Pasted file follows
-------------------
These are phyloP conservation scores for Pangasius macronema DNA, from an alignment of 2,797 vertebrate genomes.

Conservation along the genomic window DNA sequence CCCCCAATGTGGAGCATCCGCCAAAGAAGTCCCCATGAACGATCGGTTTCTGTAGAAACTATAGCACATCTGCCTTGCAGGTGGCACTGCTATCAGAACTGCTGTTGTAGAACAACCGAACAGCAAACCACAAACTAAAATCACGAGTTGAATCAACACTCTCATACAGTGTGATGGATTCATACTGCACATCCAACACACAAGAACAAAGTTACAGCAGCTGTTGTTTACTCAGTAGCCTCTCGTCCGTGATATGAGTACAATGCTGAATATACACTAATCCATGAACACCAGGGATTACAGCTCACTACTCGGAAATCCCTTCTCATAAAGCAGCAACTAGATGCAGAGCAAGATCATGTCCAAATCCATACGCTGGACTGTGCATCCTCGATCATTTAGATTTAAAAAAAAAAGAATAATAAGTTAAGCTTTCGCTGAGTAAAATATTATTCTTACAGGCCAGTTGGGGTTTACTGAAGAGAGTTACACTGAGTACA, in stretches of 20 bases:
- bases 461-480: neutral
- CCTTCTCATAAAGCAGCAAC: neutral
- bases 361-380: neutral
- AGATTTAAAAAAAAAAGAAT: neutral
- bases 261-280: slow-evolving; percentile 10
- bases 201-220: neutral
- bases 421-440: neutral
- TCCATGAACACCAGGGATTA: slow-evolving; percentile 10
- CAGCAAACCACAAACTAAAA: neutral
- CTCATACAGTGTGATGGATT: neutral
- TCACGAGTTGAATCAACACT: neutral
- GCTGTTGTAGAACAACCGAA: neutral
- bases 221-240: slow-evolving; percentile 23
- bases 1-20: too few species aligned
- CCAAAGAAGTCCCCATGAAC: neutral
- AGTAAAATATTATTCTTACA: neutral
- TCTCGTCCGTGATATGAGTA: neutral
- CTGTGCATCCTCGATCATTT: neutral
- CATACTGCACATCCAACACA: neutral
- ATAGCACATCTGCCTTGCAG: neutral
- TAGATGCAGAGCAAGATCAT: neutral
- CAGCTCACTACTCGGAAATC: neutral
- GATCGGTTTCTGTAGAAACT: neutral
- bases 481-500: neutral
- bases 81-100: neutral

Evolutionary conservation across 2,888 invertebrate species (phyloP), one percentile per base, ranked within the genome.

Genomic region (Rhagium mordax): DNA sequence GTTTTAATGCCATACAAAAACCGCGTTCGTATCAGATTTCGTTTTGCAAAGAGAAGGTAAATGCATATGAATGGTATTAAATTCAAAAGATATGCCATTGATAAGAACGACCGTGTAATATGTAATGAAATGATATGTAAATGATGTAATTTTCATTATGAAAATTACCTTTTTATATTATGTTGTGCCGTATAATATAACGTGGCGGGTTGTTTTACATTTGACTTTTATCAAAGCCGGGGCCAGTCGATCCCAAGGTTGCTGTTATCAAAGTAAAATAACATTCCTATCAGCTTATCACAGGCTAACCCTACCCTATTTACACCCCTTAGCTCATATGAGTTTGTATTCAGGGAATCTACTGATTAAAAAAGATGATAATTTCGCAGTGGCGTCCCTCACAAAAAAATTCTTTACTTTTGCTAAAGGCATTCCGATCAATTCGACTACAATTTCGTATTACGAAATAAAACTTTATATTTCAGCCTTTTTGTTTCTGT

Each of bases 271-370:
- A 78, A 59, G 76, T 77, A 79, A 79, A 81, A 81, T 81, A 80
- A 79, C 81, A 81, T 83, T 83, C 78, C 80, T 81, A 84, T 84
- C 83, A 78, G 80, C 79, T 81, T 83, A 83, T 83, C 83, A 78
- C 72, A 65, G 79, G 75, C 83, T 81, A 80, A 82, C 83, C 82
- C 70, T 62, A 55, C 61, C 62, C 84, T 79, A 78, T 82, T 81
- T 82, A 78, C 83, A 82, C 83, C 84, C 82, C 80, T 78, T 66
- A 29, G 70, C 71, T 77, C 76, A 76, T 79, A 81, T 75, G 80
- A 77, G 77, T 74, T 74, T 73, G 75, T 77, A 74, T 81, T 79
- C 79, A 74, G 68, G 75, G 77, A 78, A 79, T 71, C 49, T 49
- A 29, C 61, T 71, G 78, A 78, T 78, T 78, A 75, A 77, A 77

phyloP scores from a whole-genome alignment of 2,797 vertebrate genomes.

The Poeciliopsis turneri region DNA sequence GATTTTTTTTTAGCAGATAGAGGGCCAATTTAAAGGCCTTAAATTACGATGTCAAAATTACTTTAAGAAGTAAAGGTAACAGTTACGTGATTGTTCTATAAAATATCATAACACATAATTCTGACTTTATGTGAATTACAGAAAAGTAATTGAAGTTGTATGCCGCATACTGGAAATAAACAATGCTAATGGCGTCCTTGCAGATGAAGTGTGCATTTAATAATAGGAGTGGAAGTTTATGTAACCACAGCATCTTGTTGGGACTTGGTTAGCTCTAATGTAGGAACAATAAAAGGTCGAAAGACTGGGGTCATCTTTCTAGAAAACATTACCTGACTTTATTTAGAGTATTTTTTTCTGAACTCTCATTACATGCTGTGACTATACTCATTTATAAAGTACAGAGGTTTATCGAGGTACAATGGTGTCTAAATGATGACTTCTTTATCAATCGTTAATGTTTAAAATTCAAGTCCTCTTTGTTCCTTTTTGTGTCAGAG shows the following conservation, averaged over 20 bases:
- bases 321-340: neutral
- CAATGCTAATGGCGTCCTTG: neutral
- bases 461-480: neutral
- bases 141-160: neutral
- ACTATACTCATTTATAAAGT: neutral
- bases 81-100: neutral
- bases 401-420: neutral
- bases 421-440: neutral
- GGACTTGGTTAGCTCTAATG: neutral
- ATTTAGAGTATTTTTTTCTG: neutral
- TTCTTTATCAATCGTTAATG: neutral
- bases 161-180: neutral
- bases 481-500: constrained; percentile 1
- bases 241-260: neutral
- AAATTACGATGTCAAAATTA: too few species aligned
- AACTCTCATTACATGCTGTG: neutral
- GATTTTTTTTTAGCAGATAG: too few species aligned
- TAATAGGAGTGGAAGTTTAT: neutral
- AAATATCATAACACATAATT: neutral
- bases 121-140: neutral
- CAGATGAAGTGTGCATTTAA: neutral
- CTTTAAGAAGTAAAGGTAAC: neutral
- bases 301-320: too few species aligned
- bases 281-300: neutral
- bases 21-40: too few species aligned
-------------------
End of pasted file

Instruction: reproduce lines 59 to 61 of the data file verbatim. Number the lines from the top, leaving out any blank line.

- GATTTTTTTTTAGCAGATAG: too few species aligned
- TAATAGGAGTGGAAGTTTAT: neutral
- AAATATCATAACACATAATT: neutral